I’ve very much enjoyed your writings about Lee’s passion. Very lyrical
and poetic. I’m afraid my writing is scientificese, and as such
somewhat dull. Currently, I think that I’ve taken the history of
my/our family about as far as information supports. However, I
continue to be interested in our European connections and have used
religious information to provide the following.
I became interested in religions as a
young man when my parents suggested that if I were to marry a Catholic girl
that I would be expelled from the family. Wow thought I, what did they
do to us? Turns out that my girlfriend through most of high school was
catholic. She subsequently married a man of the same faith and they
had 9 children. I guess that I dodged a bullet of sorts. Anyhow,
why this animosity? It has a long history; at one time all of Europe
became Christian united by the Catholic church. To obtain entry into heaven
required the Pope’s blessing. King Henry VIII of England replaced the
Catholic church with the Church of England in order to carry out his
numerous divorces and marriages fearing excommunication by the Pope.
Meanwhile Scotland and Ireland remained Catholic. During this time the
English were raiding Scotland’s commerce and many young scot males were
fleeing and hiding in France, Germany and Switzerland (see the movie Braveheart). They
were influenced by Martin Luther’s Presbyterian Reformation in Germany and
the Methodist Church under Ulrich Zwingle in Switzerland and carried these
religious practices to Scotland. The two eventually became the
dominant religions in Scotland. So how does this apply to our
My mother’s mother, my grandmother (maiden name Henry) carried lineages that
can be traced to Scotland. These were James Wilson, born in St.
Andrews, Scotland, who emigrated to the north American colony of
Pennsylvania in 1766 where he practiced law and helped to write the
Constitution. My great, great grandmother, Jane Wilson MacLaren was a
descendent of his. The others were John and Patrick Henry, who emigrated
from Aberdeen, Scotland, to the north American colony of Virginia in 1720.
One of John’s sons, Patrick, wrote the Bill of Rights. My great, great
grandfather, Samuel James Henry, was a descendent of this group. These
two were the well-to-do Scots. On the other hand, there were the
dirt-poor Scots, who were farming land owned by the Clan chieftains.
These people most likely included the Hobson’s, Collin’s, McCorkle’s and
many others. They were displaced from the land when the English paid
the chiefs to allow them to graze their sheep in Scotland. The prime
ministers, particularly Oliver Cromwell, of England were trying to break the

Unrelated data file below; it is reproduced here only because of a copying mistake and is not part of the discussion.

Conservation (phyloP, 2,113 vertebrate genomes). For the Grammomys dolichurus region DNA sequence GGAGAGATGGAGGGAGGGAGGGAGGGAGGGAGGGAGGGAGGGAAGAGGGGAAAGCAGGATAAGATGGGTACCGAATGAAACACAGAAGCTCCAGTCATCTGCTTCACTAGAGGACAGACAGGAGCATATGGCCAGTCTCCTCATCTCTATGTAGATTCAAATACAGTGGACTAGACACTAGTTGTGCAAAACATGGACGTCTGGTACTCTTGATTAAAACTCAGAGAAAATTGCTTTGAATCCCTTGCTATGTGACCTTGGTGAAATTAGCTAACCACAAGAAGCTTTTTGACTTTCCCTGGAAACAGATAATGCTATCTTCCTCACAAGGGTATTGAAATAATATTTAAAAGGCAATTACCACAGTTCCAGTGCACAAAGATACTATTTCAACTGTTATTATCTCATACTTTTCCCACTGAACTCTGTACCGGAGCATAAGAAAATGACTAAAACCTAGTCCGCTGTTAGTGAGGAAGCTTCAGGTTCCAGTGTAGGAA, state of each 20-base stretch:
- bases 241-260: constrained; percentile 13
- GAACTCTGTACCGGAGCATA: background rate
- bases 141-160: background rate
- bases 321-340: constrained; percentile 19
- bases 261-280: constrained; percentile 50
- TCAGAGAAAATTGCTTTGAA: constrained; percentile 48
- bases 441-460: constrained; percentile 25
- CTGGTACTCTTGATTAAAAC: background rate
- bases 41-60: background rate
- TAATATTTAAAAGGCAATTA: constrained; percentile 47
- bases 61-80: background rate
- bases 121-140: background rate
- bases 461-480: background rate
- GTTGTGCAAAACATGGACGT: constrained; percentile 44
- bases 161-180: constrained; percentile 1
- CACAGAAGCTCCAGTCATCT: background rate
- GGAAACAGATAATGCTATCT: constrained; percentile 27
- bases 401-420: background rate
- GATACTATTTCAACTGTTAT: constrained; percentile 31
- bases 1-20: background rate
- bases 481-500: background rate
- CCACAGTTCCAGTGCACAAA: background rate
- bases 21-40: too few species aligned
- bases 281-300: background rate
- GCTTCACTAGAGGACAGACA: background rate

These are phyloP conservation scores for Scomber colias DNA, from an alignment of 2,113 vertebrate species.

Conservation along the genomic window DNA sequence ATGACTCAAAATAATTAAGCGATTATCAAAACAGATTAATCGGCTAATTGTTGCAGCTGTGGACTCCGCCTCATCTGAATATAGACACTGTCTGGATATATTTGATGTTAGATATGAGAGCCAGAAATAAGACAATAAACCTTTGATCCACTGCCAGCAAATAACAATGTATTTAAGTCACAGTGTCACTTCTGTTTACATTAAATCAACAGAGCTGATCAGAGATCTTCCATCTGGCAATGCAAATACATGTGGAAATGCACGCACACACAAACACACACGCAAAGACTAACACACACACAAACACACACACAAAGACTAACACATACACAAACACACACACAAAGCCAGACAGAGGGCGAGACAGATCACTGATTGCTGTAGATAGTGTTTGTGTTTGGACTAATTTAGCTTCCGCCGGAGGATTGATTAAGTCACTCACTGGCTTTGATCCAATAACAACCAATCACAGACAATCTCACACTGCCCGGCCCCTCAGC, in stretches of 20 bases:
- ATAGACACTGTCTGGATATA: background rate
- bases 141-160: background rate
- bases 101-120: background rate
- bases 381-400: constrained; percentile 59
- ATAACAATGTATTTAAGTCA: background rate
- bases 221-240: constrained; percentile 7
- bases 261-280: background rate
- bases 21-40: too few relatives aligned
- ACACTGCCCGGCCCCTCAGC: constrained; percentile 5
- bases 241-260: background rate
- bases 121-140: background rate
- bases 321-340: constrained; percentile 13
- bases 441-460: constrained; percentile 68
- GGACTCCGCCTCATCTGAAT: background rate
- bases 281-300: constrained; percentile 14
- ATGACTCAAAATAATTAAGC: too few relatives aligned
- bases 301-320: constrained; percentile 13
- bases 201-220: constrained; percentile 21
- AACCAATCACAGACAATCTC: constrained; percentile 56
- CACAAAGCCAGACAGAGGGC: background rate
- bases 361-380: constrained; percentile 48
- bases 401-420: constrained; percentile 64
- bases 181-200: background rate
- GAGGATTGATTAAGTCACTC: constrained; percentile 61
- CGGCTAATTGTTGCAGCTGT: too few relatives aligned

Catholic church in Ireland and promised poor Scots farm land in northern
Ireland (Ulster) if they would emigrate. Many did, including our
ancestors along with their Presbyterian and Methodist ministers, and that
was the start of the Irish “Troubles” that continue to this day. Many
of these displaced Scots moved on to the north American colonies with
nothing but the shirts on their backs. They wanted to farm and hence
migrated up the river valleys to Kentucky, Tennessee, Missouri, etc.,
becoming the frontiersmen, the Crockett’s, Boone’s, etc. Many took
Aboriginal wives in order to survive in this harsh new world, well-known to
the Aboriginals. I know that Grandfather Hobson called himself
Scotch-Irish, and that my great, grandfather McCorkle did come from Scotland
via Ireland. These people were not Irish, they were Scots although
Scotland disowned them when they left for Ireland. Hence, they were
people without a country other than the United States and they hated the
Catholic Church with a burning passion. I have at least three
Presbyterian ministers in my McCorkle lineage and the Henry’s were staunch
Methodists, even naming my great grandfather, Ulrich Zwingle Henry, after
the founder of the Methodist movement. Thus, I’m primarily
Scottish-American with small amounts of German and Cherokee Indian.
Speaking of the Cherokee’s. For a really nice summary of the
foregoing, see the book “How the Scots Invented the Modern World” by Arthur
Herman. 2001(ISBN 0 609-80999-7).
I have long wondered how such a small number of Cherokee genes in our
lineage could be so concentrated in certain people. For example, in a
group picture of the Collins family, my grandmother Aleathea’s picture
stands out as the only non Anglo-Saxon in the group. The same occurs
in my father’s family where Patrick, my uncle, was short, swarthy of
complexion and could have passed for a full-blooded Cherokee Indian.
Of course there are other indicators. The prevalence of blood sugar
(diabetes) problems is related to a gene that can be traced to the Mongols
of the Siberian Steppes, the forerunners of north American Aboriginals.
My aunt Walcy died from complications caused by diabetes. My dad had
and my brother have problems. Also, my dad had and I have a nose that
is Cherokee. Also, I’ve always been able to make a sound with my
tongue that defied description. Recently I heard a re-enactment of a
Civil War battle in which Cherokee’s fought on both sides. They
communicated by making turkey-gobble sounds, which were identical to my own
Anyhow, I hope that this long essay was of interest to you.
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